Ten Questions About Runaway Town, By Jay Stringer
Jay Stringer’s one of those guys who kicks ten kinds of ass with his simple, stripped-down crime fiction prose. He’s also a dangerous deviant and should be Tasered on sight. But you didn’t hear it from me. He’s a helluva guy and here he’d like to duct tape you to a chair and tell you about his new book:
TELL US ABOUT YOURSELF: WHO THE HELL ARE YOU?
I’m a novelist. I write crime and social fiction and blog at Do Some Damage. I was also a founder member of seminal 80’s beat combo The Replacements. (I wasn’t.) (That is one of the biggest regrets of my life.) I grew up in England and now live in Scotland, so I’m very good at frying things.
GIVE US THE 140-CHARACTER STORY PITCH:
Romani detective Eoin Miller is asked to find a rapist preying on young immigrants. He wanders into a web of racism, betrayal and violence.
WHERE DOES THIS STORY COME FROM?
I want each project to be a tightrope walk. I need there to be the risk of failure. I also need to be angry about something, or to have a question that I need to spend 80-or-so thousand words exploring.
A few things came together to get me started on Runaway Town. I’m uncomfortable with the way violence against women is used in a lot of fiction. I think we see a lot of people declare that they want to write about how women are objectified, but then it just seems to become an excuse to write graphic scenes. They’re then also used to set up revenge scenes, as if that is the way to balance things out. And revenge in fiction is a slippery slope. For instance, I’ve never been entirely comfortable with the “getting medieval” scene in Pulp Fiction, and the way the audience is primed to cheer for what’s about to happen. It feels like the joke is on us for laughing.
I set out to walk the tightrope myself and write about them. I wanted to try and tell a story that treated victims of violence (both woman and men) as more than a punch line or plot device.
HOW IS THIS A STORY ONLY YOU COULD’VE WRITTEN?
Both this and Old Gold – my first book – are very personal. They’re both love and hate letters to my hometown. I come from the Midlands in the UK, which rarely gets a mention in the national news and almost never gets to be front and centre in a film, novel or television show. There are things to love about the region (hey, world, Shakespeare? Industrial Revolution? Alan Moore? You’re welcome.) But equally there are a lot of things worth challenging. I hope I do both.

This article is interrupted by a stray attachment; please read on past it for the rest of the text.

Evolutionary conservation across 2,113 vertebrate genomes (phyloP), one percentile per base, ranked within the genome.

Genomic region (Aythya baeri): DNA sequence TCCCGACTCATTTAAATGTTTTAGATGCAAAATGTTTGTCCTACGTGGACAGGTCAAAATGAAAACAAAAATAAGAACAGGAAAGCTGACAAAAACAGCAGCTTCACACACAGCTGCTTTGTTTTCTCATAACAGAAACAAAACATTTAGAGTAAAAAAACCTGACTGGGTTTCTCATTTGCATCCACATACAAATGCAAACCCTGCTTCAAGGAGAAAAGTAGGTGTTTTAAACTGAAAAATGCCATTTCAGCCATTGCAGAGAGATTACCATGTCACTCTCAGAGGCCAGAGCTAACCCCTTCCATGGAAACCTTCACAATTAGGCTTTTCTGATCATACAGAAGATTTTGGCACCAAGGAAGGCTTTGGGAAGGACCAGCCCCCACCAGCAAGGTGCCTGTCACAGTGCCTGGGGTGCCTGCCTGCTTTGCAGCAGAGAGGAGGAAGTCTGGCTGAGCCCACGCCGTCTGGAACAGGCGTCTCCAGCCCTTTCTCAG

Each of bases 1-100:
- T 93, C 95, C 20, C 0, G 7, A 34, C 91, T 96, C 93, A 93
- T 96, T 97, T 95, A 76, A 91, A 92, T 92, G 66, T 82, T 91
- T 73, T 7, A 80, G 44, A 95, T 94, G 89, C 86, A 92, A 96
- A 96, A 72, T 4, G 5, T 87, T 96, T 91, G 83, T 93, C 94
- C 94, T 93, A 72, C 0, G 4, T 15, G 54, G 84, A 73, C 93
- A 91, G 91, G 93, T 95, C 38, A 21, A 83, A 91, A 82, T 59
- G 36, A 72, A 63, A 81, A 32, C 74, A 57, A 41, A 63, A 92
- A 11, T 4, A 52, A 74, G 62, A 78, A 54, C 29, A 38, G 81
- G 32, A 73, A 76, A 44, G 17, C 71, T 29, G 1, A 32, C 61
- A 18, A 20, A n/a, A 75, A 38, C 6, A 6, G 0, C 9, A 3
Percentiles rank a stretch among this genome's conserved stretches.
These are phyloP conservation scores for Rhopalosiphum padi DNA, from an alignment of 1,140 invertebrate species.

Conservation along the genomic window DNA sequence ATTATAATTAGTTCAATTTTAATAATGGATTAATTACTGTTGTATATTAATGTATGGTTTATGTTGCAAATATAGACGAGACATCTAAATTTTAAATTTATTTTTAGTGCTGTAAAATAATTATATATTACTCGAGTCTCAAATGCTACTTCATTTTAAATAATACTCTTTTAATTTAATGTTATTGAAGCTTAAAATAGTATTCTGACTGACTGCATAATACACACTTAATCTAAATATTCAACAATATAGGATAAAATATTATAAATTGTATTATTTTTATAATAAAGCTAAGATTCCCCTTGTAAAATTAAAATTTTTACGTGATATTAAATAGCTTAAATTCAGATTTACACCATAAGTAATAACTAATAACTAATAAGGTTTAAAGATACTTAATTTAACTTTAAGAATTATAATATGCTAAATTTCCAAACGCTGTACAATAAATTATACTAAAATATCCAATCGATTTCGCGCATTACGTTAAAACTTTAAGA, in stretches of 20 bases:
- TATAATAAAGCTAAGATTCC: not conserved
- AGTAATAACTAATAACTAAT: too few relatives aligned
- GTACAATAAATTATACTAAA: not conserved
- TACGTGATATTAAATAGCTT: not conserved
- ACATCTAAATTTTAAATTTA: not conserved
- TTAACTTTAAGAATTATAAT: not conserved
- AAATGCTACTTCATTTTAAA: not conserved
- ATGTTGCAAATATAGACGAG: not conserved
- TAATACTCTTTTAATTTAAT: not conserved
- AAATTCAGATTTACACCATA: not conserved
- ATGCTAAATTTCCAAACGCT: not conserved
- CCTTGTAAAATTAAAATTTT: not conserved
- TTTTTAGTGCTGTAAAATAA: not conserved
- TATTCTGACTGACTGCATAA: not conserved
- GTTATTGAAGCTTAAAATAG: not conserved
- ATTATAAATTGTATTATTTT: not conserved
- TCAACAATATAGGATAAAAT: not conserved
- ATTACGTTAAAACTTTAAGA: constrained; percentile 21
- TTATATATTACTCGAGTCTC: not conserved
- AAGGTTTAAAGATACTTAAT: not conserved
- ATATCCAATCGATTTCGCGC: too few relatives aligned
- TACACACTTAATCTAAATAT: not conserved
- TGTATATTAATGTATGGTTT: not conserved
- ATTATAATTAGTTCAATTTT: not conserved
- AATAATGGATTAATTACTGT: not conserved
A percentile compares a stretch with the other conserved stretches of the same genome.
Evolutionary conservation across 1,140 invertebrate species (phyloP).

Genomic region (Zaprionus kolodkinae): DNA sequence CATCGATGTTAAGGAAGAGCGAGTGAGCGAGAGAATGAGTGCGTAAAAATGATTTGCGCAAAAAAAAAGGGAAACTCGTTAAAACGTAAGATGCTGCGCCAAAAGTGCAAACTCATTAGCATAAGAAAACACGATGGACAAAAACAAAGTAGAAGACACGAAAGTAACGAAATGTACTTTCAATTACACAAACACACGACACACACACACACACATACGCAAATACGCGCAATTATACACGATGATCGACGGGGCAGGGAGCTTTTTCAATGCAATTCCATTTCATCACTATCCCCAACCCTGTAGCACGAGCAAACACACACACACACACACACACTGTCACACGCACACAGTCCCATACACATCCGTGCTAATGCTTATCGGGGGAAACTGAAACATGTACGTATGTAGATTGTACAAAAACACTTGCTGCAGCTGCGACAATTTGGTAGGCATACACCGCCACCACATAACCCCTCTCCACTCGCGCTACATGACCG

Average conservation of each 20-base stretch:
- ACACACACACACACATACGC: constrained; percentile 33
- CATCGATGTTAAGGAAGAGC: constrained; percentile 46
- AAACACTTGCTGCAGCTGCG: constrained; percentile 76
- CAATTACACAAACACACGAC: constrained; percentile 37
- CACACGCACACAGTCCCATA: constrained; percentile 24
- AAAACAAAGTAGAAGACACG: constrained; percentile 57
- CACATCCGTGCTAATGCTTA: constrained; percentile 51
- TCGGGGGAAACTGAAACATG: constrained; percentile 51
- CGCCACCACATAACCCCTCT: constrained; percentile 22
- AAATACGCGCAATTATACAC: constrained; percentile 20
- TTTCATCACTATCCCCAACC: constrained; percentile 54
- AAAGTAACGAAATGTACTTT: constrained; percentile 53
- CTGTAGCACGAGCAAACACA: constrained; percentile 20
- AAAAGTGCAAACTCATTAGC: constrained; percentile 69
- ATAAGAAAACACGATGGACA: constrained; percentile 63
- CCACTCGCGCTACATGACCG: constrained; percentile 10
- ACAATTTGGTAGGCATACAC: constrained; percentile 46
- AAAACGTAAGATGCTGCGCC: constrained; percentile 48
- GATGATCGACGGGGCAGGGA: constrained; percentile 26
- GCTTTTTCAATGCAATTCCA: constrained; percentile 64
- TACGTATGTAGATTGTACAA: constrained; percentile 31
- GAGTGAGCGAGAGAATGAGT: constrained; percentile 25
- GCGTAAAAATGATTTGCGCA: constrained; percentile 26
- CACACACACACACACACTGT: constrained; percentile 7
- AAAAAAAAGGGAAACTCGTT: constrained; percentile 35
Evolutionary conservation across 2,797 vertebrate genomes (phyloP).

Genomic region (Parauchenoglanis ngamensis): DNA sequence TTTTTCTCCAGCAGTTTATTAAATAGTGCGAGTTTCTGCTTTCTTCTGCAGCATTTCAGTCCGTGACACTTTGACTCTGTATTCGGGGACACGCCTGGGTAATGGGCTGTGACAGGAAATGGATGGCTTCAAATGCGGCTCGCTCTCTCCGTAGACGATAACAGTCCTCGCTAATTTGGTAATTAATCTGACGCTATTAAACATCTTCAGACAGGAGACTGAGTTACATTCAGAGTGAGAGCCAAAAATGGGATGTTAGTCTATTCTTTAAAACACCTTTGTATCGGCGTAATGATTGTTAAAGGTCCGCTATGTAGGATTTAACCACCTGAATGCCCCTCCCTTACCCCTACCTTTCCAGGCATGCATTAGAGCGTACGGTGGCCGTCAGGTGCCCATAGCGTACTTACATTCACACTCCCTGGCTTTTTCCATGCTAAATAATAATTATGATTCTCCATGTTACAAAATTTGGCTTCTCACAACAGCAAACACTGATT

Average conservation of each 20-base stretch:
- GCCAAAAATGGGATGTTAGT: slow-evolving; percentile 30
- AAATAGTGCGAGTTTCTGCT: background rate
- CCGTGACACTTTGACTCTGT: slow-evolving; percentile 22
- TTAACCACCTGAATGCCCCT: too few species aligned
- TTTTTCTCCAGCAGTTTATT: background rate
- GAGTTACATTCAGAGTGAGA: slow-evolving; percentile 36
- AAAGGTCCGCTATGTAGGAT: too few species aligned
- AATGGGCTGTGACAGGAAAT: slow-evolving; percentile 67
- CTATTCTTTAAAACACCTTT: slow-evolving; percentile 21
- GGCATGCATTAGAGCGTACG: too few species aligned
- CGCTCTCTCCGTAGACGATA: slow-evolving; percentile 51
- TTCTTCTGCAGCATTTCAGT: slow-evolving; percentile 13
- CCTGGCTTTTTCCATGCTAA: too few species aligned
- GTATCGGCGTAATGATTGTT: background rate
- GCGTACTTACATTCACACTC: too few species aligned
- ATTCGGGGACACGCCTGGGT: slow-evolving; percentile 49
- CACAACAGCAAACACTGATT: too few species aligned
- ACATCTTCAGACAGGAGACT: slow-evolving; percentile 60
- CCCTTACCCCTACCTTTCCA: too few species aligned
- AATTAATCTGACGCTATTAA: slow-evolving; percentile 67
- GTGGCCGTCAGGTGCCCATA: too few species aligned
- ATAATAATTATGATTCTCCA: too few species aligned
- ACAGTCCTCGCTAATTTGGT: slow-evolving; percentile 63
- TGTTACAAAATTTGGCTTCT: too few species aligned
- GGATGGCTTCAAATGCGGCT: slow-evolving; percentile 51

I’m not the first person to set crime novels in the region (people should check out Charlie Williams) but I don’t think there are many who take on the social issues in the way I do. And I don’t think there are any who have a Romani protagonist. That’s a culture that is more often used as a cliché or the butt of jokes.
WHAT WAS THE HARDEST THING ABOUT WRITING RUNAWAY TOWN?
Fear. Also ‘getting over myself.’ I knew I was going to have to write openly and honestly about the issues in the story. That meant writing characters whose opinions I didn’t agree with, and try to be fair with them and walk in their shoes. I had to get into their heads and stay there for a while.
WHAT DID YOU LEARN WRITING RUNAWAY TOWN?
To embrace that fear. Yoda was wrong. Fear leads to good writing. It keeps us honest. I also learned to trust the reader; they’ll know the characters aren’t all speaking and acting for me. Once I got my head around that, I was sorted.
WHAT DO YOU LOVE ABOUT RUNAWAY TOWN?
I think it’s the best thing I’ve ever written, and I don’t think I could have written it five years ago. Also, because I’m shallow, I love the cover. The publisher have done me proud.
WHAT WOULD YOU DO DIFFERENTLY NEXT TIME?
I’d sleep more often. Also drink coffee earlier in the day. Also, if I was writing this story without it being part of the Eoin Miller trilogy, I might have written it from the point of view of one of the immigrants, try to find the person whose story isn’t being told. I’m getting interested in exploring noir fiction from a young adult point of view; see what it looks like to them.
GIVE US YOUR FAVORITE PARAGRAPH FROM THE STORY:
Here’s where I cheat. I have a passage of dialogue that I like, and my Wife – much smarter than me – tells me each new line of dialogue is a new paragraph. So, hey, let’s pretend I’m not cheating, yeah?
“I caught Springsteen on the radio the other day, that Philadelphia song. Man, I was ready to slash my wrists. How’ve you not done yourself in?”
“They’re not all like that. I mean, I actually find ‘Streets of Philadelphia’ a hopeful song—redemption and rest, you know? But he’s written tons of upbeat songs that you’d like.”
“Like what? Name one.”
“‘Born to Run.’”
“But see, that’s exactly it. What’s he running from?”
WHAT’S NEXT FOR YOU AS A STORYTELLER?
I’ve turned the third Eoin Miller book into the publisher, and so I have a big decision to make. Write a stand-alone crime novel? Write the Young Adult novel I keep threatening my agent with? Write a fantasy epic about the dwarf who invented spaghetti? It’s a choice between consolidating what I’m already doing, or branching out into a new genre. It’s a big choice, and I think probably an important one for all authors in these crazy post-apocalyptic times.